As It Happens

French doctor under self-quarantine after he and 18 family members get COVID-19

Dr. Jonathan Peterschmitt says he and his family aren't suffering too much under COVID-19 — but they're staying under self-quarantine for the sake of others. 

'We're getting tired not because of the virus; we're getting tired because of the kids'

Doctor in France self-quarantines family after getting COVID-19

2 years ago
Duration 5:09
Dr. Jonathan Peterschmitt and 18 family members are in self-isolation near the Swiss and German borders after testing positive for COVID-19.

Transcript

Dr. Jonathan Peterschmitt says he and his family aren't suffering too much because of COVID-19 — but they're staying under self-quarantine for the sake of others.

The French doctor and 18 of his family members have tested positive for the disease caused by the coronavirus that's been rapidly spreading around the world. 

France has over 1,600 cases of coronavirus, but French President Emmanuel Macron warned Tuesday the country is "only at the beginning" of the outbreak.

Peterschmitt, a family physician, is under self-quarantine at his home Ammerzwiller in the northeast of France, along with his wife and their four children, ages one, three, five and seven.

He spoke to As It Happens host Carol Off on their eighth day at home. Here is part of their conversation. 

How are you and members of your family ... doing?

For me and my close family — my kids, four kids, and my wife — we are very well. Very, I would say, healthy now.

But my extended family — my brothers and their kids — we are all infected. And I have two members of my family that have been a little worse than us, but they are stable and they are very conscious.

How did the virus enter into your family?

We all went to what we called the praying and fasting week in our church. ... First case I heard of was someone that was close in the area, and then I heard that some kids of the church were infected too. 

Peterschmitt's children are doing well under self-quarantine. (Submitted by Jonathan Peterschmitt)

You're a doctor. You decided to stop seeing patients even before you tested positive for COVID-19. What were your suspicions?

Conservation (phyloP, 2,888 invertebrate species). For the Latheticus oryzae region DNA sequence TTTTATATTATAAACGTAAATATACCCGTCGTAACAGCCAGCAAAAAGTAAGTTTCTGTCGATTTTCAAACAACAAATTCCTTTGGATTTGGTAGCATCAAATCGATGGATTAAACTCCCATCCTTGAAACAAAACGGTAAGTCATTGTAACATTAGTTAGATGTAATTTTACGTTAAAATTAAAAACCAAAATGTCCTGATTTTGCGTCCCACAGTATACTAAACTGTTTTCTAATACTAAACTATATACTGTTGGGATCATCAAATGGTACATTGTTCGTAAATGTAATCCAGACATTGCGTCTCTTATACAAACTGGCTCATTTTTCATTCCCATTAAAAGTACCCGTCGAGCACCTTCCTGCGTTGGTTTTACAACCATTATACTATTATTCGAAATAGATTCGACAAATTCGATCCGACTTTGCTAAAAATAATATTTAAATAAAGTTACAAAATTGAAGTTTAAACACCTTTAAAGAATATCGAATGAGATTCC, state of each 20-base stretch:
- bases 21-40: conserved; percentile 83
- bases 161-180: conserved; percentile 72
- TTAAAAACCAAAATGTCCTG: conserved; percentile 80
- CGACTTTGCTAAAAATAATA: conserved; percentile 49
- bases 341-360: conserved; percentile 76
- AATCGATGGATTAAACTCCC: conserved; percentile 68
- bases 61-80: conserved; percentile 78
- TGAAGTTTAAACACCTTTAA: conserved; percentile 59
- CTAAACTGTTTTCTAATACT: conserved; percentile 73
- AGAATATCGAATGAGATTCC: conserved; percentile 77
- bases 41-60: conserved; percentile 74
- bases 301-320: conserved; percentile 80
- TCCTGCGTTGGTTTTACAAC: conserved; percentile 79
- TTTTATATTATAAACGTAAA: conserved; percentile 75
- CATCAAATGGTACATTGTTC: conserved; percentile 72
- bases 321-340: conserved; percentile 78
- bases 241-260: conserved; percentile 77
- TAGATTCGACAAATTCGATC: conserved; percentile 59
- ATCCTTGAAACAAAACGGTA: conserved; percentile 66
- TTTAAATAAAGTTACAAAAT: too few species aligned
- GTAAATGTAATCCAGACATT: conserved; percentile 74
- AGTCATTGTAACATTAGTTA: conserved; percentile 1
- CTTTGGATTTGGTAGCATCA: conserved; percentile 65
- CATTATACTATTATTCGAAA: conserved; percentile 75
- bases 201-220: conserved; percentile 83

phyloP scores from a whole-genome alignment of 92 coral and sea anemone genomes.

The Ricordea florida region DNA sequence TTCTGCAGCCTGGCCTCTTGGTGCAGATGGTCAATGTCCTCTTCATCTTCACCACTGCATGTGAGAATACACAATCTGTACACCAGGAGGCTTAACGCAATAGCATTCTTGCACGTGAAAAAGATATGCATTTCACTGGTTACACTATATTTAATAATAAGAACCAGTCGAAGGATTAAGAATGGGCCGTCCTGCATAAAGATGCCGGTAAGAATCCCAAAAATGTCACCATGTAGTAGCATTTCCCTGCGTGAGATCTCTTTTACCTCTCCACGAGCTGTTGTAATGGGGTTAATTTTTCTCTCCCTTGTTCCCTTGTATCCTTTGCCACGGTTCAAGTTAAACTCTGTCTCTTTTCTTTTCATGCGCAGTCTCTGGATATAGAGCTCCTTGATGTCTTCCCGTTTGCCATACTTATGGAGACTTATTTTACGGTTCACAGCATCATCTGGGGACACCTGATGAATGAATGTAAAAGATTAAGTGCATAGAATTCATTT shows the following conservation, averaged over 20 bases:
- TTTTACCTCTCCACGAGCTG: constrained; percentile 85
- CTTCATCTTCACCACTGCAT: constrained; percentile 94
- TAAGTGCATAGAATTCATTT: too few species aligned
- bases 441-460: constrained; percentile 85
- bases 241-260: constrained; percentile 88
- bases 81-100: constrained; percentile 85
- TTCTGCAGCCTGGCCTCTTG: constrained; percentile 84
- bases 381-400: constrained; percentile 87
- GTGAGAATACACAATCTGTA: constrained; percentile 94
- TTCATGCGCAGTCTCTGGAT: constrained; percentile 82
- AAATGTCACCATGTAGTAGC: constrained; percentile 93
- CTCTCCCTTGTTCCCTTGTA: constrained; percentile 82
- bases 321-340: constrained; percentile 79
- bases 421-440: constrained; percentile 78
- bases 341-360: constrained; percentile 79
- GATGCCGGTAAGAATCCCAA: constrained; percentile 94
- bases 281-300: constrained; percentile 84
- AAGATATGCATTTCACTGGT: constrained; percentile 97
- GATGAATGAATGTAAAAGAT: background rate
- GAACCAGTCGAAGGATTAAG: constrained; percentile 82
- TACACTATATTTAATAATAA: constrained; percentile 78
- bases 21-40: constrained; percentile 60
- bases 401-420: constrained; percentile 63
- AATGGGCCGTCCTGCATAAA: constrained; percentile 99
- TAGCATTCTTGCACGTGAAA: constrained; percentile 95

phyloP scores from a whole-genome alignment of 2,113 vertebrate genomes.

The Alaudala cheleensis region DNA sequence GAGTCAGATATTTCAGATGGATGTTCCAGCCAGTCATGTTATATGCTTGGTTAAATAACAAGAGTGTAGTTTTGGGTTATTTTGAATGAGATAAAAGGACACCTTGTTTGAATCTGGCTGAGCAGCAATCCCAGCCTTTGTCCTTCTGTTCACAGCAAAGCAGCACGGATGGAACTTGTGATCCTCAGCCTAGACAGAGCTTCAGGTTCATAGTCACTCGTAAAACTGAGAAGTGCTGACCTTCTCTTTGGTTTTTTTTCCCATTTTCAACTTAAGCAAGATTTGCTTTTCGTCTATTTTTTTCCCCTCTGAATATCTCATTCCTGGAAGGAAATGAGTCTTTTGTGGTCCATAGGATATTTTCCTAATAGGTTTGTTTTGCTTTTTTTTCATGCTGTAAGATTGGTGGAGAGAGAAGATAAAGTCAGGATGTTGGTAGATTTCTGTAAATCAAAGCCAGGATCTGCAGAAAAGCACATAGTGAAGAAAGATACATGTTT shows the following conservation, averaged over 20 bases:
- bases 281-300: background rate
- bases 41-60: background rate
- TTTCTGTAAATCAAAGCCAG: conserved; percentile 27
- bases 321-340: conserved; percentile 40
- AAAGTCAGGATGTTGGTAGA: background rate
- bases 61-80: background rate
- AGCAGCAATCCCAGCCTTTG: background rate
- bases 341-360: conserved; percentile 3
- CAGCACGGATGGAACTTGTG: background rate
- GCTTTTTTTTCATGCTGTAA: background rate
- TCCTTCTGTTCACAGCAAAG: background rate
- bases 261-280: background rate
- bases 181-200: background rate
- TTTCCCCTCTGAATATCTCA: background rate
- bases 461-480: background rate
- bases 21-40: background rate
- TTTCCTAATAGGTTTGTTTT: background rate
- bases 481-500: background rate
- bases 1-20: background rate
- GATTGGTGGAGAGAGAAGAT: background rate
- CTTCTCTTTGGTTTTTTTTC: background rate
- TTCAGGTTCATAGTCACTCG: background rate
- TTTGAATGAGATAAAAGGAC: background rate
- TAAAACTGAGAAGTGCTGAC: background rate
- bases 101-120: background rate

After the fasting week, I was a bit sick. Because I felt very tired. I [had] some muscle pain. 

So I thought, OK, don't go back to work the first week. So I didn't. And when I heard of this possible case, I was, like, thinking maybe it could be that.

Then I [tested] positive. So I was very surprised, because really I didn't expected it. I did a test just to be sure for my patients.

So you quarantined yourself. And then what about your kids? When did you decide that everyone would be under quarantine?

When I heard that I was positive, my family was ... encouraged to stay home and they were tested the day after. So when we almost all went positive, we automatically stayed at home for the quarantine.

For people who might have to stay home under quarantine and are wondering, "Gosh, how am I going to do that?" — what's your advice? How are you managing with your kids?

Kids in young ages, they need to change activities a lot. So we tried to have games with them, to explain [to] them the situation. We do a lot of homework that school sent to us.

We try to live normally, but inside of the house. And when it becomes a bit long for them, we go back to the basics and we explain, "OK, we don't do that for ourselves. We do it for the others."

So they understand that very well.

Peterschmitt is pictured here with his immediate family, all of whom have tested positive for COVID-19. (Submitted by Jonathan Peterschmitt )

So the kids, you're keeping them entertained. What effect is that having on you and your wife that you have kids at home, and you're home all day with them?

I think we're getting tired not because of the virus; we're getting tired because of the kids.

They're full of life. And sometimes I try to keep ... the three big kids with me so she can stay alone or just with the [youngest] one. And sometimes when [I've] got some some discussion or [an] interview, I am alone.

We try to balance that that way. And we try to put them ... early to bed so we have the nights. 

As more and more people are going to have to live with this with a kind of quarantine, what do you say to them? I mean, there are those who regard it as their civic duty. It's a responsibility for themselves and for others. And others who regard this as something that's imposing on their personal freedom. 

What is important for all of us now ... is to get this common intelligence, what we say is the collective intelligence, to think, "If I do it, it's not for me only. It's for everybody."

And when you do it for someone else, you do it for yourself too. Because when it's like, you know, vaccines. When too few people get vaccines, the sickness will spread. 

I don't live it like something that has been imposed to me. For me and my family, it doesn't change now anything. We got the virus. We live with it, and we will get better, and we will be healed very soon I think.

But I don't go outside for the others. Because some people will get very, very bad. And it's for them that we will have to do it.


Written by Sheena Goodyear. Interview produced by Morgan Passi. Q&A has been edited for length and clarity.

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